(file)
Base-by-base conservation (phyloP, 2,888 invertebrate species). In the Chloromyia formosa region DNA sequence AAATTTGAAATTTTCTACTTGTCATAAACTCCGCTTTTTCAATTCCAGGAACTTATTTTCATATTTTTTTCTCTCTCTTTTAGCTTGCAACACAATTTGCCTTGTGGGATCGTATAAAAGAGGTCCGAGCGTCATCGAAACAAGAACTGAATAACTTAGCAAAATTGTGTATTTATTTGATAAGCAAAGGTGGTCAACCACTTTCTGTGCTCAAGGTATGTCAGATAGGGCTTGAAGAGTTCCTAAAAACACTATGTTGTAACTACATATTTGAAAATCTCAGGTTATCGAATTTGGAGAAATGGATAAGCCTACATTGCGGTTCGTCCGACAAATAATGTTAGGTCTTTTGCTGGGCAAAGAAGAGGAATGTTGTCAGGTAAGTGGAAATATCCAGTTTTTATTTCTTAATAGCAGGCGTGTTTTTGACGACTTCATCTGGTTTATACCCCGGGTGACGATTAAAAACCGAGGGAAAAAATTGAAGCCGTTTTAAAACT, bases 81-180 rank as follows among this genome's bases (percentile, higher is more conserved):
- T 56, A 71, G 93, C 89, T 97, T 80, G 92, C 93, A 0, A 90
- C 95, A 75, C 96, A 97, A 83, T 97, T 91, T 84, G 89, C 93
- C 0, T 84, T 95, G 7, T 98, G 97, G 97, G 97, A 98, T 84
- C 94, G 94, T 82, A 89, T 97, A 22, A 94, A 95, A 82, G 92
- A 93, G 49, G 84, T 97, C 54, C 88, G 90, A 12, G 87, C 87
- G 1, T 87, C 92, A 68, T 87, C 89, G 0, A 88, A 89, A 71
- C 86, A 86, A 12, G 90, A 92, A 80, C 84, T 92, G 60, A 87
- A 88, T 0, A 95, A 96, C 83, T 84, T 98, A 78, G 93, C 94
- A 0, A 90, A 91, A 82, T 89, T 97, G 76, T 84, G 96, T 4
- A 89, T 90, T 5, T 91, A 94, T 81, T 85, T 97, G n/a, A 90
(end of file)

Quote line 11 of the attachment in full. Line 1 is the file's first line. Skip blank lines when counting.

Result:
- A 89, T 90, T 5, T 91, A 94, T 81, T 85, T 97, G n/a, A 90